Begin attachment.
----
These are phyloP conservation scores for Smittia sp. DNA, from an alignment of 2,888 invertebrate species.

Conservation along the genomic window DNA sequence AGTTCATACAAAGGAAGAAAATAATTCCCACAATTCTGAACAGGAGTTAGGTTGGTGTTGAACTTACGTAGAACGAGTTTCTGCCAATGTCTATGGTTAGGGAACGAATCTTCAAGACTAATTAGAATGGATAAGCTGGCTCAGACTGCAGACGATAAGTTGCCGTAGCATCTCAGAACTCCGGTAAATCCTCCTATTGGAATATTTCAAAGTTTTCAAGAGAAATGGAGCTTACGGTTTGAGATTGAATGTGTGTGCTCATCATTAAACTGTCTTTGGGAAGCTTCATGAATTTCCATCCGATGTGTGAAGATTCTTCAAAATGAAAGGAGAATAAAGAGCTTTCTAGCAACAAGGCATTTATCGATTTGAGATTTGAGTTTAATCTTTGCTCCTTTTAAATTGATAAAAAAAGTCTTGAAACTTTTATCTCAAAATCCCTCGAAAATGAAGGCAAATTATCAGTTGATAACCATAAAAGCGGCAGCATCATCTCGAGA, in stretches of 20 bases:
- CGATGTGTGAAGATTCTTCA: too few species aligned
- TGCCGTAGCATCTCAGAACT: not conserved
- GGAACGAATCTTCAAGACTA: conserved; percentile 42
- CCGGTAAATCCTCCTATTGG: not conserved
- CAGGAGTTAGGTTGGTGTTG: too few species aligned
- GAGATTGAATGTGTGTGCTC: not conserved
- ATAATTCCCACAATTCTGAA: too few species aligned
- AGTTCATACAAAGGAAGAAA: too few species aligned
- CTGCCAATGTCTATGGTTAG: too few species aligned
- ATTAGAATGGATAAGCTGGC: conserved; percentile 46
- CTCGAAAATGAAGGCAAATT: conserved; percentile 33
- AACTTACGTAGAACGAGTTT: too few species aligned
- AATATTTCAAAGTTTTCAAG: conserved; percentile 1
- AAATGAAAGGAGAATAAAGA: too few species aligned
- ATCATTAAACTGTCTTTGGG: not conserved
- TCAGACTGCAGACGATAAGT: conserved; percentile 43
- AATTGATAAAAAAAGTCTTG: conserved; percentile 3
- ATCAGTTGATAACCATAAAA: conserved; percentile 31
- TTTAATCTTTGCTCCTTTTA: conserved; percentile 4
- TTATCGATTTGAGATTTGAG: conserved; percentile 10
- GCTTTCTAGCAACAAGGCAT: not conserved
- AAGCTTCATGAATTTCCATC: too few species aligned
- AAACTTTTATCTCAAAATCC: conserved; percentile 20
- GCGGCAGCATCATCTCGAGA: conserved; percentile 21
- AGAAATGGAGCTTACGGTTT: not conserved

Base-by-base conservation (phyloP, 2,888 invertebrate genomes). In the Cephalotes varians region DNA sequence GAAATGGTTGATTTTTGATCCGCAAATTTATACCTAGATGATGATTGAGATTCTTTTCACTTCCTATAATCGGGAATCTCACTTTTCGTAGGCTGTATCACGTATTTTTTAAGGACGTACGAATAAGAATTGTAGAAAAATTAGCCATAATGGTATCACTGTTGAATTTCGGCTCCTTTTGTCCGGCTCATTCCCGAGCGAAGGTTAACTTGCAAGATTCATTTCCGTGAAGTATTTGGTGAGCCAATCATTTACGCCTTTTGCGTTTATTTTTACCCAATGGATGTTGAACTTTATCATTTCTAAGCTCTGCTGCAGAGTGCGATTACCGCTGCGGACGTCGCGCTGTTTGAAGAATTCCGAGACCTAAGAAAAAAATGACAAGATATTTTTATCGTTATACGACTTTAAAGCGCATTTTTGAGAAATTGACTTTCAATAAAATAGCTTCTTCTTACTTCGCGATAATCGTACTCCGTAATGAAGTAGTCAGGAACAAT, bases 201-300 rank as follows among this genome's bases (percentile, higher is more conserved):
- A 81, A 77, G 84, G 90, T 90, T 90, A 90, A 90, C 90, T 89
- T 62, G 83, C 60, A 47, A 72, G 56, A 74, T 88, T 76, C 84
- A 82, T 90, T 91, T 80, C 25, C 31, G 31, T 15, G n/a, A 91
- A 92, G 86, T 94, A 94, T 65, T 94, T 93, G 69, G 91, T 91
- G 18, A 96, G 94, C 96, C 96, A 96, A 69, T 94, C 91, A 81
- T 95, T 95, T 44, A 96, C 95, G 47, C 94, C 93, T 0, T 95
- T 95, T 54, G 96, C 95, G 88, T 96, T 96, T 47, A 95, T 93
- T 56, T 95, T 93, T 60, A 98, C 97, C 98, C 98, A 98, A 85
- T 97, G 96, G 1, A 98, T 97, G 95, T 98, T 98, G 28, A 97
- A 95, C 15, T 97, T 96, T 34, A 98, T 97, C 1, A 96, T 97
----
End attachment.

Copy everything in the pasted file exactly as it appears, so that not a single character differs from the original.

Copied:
These are phyloP conservation scores for Smittia sp. DNA, from an alignment of 2,888 invertebrate species.

Conservation along the genomic window DNA sequence AGTTCATACAAAGGAAGAAAATAATTCCCACAATTCTGAACAGGAGTTAGGTTGGTGTTGAACTTACGTAGAACGAGTTTCTGCCAATGTCTATGGTTAGGGAACGAATCTTCAAGACTAATTAGAATGGATAAGCTGGCTCAGACTGCAGACGATAAGTTGCCGTAGCATCTCAGAACTCCGGTAAATCCTCCTATTGGAATATTTCAAAGTTTTCAAGAGAAATGGAGCTTACGGTTTGAGATTGAATGTGTGTGCTCATCATTAAACTGTCTTTGGGAAGCTTCATGAATTTCCATCCGATGTGTGAAGATTCTTCAAAATGAAAGGAGAATAAAGAGCTTTCTAGCAACAAGGCATTTATCGATTTGAGATTTGAGTTTAATCTTTGCTCCTTTTAAATTGATAAAAAAAGTCTTGAAACTTTTATCTCAAAATCCCTCGAAAATGAAGGCAAATTATCAGTTGATAACCATAAAAGCGGCAGCATCATCTCGAGA, in stretches of 20 bases:
- CGATGTGTGAAGATTCTTCA: too few species aligned
- TGCCGTAGCATCTCAGAACT: not conserved
- GGAACGAATCTTCAAGACTA: conserved; percentile 42
- CCGGTAAATCCTCCTATTGG: not conserved
- CAGGAGTTAGGTTGGTGTTG: too few species aligned
- GAGATTGAATGTGTGTGCTC: not conserved
- ATAATTCCCACAATTCTGAA: too few species aligned
- AGTTCATACAAAGGAAGAAA: too few species aligned
- CTGCCAATGTCTATGGTTAG: too few species aligned
- ATTAGAATGGATAAGCTGGC: conserved; percentile 46
- CTCGAAAATGAAGGCAAATT: conserved; percentile 33
- AACTTACGTAGAACGAGTTT: too few species aligned
- AATATTTCAAAGTTTTCAAG: conserved; percentile 1
- AAATGAAAGGAGAATAAAGA: too few species aligned
- ATCATTAAACTGTCTTTGGG: not conserved
- TCAGACTGCAGACGATAAGT: conserved; percentile 43
- AATTGATAAAAAAAGTCTTG: conserved; percentile 3
- ATCAGTTGATAACCATAAAA: conserved; percentile 31
- TTTAATCTTTGCTCCTTTTA: conserved; percentile 4
- TTATCGATTTGAGATTTGAG: conserved; percentile 10
- GCTTTCTAGCAACAAGGCAT: not conserved
- AAGCTTCATGAATTTCCATC: too few species aligned
- AAACTTTTATCTCAAAATCC: conserved; percentile 20
- GCGGCAGCATCATCTCGAGA: conserved; percentile 21
- AGAAATGGAGCTTACGGTTT: not conserved

Base-by-base conservation (phyloP, 2,888 invertebrate genomes). In the Cephalotes varians region DNA sequence GAAATGGTTGATTTTTGATCCGCAAATTTATACCTAGATGATGATTGAGATTCTTTTCACTTCCTATAATCGGGAATCTCACTTTTCGTAGGCTGTATCACGTATTTTTTAAGGACGTACGAATAAGAATTGTAGAAAAATTAGCCATAATGGTATCACTGTTGAATTTCGGCTCCTTTTGTCCGGCTCATTCCCGAGCGAAGGTTAACTTGCAAGATTCATTTCCGTGAAGTATTTGGTGAGCCAATCATTTACGCCTTTTGCGTTTATTTTTACCCAATGGATGTTGAACTTTATCATTTCTAAGCTCTGCTGCAGAGTGCGATTACCGCTGCGGACGTCGCGCTGTTTGAAGAATTCCGAGACCTAAGAAAAAAATGACAAGATATTTTTATCGTTATACGACTTTAAAGCGCATTTTTGAGAAATTGACTTTCAATAAAATAGCTTCTTCTTACTTCGCGATAATCGTACTCCGTAATGAAGTAGTCAGGAACAAT, bases 201-300 rank as follows among this genome's bases (percentile, higher is more conserved):
- A 81, A 77, G 84, G 90, T 90, T 90, A 90, A 90, C 90, T 89
- T 62, G 83, C 60, A 47, A 72, G 56, A 74, T 88, T 76, C 84
- A 82, T 90, T 91, T 80, C 25, C 31, G 31, T 15, G n/a, A 91
- A 92, G 86, T 94, A 94, T 65, T 94, T 93, G 69, G 91, T 91
- G 18, A 96, G 94, C 96, C 96, A 96, A 69, T 94, C 91, A 81
- T 95, T 95, T 44, A 96, C 95, G 47, C 94, C 93, T 0, T 95
- T 95, T 54, G 96, C 95, G 88, T 96, T 96, T 47, A 95, T 93
- T 56, T 95, T 93, T 60, A 98, C 97, C 98, C 98, A 98, A 85
- T 97, G 96, G 1, A 98, T 97, G 95, T 98, T 98, G 28, A 97
- A 95, C 15, T 97, T 96, T 34, A 98, T 97, C 1, A 96, T 97